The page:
A Bit of Background on Lacto-Fermentation
A safe, easy, healthy and economical way to preserve food. "Lacto" refers to the bacteria, Lactobacillus, which is responsible for the lacto-fermentation. This strain of bacteria is found in nature (on plants) and in our gastrointestinal tracts. During the fermentation process, the bacteria converts sugars into lactic acid which is a preservative and inhibits growth of harmful bacteria.
Keeping the vegetables under the level of brine will ensure the harmful bacteria stay out so the good bacteria can flourish. We are creating an anaerobic, acidic environment which also helps prevent any risk of Botulism.
Start With the Best of These 3 Ingredients
- Cabbage– choose the freshest you can find; preferably organic /unsprayed.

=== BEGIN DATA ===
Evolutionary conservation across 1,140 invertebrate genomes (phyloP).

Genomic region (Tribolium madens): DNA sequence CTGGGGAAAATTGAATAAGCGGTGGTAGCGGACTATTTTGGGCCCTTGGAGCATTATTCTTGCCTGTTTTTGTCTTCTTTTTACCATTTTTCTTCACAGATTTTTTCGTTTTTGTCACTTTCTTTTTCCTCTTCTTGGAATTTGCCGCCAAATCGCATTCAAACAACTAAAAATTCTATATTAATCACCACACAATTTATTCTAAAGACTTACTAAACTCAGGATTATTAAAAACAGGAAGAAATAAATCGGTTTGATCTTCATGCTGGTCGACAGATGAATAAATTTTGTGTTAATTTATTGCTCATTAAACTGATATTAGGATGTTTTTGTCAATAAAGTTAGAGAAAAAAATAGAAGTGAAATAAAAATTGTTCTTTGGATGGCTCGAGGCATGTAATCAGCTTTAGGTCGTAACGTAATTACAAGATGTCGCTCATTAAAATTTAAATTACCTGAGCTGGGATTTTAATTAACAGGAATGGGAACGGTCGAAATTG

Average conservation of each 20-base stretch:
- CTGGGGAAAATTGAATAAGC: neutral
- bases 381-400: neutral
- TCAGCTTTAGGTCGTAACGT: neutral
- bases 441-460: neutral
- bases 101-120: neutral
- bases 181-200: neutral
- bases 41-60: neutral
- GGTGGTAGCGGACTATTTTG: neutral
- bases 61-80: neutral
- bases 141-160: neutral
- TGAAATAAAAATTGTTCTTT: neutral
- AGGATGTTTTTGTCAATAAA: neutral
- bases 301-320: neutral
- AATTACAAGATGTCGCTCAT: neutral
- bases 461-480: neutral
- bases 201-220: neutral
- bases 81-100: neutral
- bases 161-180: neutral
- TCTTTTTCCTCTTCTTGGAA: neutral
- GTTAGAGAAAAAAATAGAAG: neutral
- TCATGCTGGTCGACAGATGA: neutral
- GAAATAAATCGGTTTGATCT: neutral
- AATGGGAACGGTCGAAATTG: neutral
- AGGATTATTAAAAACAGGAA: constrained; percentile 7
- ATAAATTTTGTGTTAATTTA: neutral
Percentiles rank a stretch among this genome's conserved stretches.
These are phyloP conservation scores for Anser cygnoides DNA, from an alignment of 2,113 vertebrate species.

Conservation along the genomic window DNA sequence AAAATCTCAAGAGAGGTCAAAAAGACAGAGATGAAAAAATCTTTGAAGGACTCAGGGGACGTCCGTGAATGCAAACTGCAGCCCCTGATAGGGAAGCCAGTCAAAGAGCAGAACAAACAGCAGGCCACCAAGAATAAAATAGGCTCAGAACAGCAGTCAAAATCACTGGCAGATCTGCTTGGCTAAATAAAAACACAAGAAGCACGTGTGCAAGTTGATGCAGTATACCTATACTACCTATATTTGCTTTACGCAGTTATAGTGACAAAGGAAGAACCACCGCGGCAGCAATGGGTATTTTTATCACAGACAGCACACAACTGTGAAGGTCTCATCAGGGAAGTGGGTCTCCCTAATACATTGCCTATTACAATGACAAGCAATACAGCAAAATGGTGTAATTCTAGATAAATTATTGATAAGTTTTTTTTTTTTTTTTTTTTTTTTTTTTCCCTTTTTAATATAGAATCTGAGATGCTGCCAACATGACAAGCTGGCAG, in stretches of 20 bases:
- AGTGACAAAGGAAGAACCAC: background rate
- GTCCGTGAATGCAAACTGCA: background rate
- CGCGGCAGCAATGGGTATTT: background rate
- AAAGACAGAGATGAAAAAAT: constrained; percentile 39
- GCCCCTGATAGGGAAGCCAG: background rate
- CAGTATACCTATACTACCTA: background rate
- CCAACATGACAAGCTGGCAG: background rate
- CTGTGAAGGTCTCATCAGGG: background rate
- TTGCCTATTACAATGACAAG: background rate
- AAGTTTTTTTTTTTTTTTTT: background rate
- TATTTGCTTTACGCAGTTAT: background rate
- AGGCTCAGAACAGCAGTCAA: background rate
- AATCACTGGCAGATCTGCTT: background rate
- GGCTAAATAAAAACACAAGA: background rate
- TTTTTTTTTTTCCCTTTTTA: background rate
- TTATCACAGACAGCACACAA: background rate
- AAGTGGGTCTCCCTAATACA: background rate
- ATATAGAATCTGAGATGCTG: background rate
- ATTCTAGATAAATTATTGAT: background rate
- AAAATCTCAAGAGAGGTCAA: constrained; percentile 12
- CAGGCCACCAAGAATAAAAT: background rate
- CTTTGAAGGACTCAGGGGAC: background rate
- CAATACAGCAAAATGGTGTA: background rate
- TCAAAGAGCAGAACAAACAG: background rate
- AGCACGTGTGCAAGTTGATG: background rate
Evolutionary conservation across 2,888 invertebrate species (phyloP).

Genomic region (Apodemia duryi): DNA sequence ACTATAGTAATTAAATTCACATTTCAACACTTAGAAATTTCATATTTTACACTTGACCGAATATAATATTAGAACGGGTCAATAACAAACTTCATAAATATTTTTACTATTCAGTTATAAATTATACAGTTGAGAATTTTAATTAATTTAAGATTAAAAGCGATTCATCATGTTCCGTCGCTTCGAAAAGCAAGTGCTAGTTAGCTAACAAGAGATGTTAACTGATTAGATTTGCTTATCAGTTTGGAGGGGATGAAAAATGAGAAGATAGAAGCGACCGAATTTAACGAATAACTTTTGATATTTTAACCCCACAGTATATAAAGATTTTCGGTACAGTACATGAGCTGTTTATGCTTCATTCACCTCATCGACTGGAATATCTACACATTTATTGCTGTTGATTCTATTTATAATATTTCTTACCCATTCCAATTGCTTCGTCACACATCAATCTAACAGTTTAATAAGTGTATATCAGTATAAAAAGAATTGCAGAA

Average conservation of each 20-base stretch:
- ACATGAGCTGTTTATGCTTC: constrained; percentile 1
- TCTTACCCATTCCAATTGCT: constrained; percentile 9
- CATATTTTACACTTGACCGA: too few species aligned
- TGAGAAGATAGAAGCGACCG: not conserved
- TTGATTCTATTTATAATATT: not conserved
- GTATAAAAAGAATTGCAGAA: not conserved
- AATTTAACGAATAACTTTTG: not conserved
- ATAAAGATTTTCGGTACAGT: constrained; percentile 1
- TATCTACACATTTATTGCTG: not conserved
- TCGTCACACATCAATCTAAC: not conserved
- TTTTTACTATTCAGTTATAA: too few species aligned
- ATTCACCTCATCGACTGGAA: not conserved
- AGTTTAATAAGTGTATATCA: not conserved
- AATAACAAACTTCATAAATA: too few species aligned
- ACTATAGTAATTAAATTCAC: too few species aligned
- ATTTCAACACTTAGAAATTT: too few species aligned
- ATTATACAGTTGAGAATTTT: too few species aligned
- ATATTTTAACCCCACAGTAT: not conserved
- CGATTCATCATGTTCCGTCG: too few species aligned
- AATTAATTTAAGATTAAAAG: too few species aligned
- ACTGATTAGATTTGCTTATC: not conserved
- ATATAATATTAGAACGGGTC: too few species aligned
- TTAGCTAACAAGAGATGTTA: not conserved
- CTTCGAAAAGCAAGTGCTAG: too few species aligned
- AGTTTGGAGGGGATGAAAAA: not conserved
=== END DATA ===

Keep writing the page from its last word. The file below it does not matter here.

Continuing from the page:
- Salt– opt for sea salt or pickling salt. Do not use iodized salt (inhibits good bacteria growth).
- Water– should be free from chlorine, chloramine and fluoride for the best finished product.
Suitable Containers: A 1-gallon container is needed for each 5 pounds of fresh vegetables. Therefore, a 5-gallon stone crock is of ideal size for fermenting about 25 pounds of fresh cabbage or cucumbers. Food-grade plastic and glass containers are excellent substitutes for stone crocks. Other 1- to 3-gallon non-food-grade plastic containers may be used if lined inside with a clean food-grade plastic bag. Caution: Be certain that foods contact only food-grade plastics. Do not use garbage bags or trash liners. Fermenting sauerkraut in quart and half-gallon Mason jars is an acceptable practice, but may result in more spoilage losses.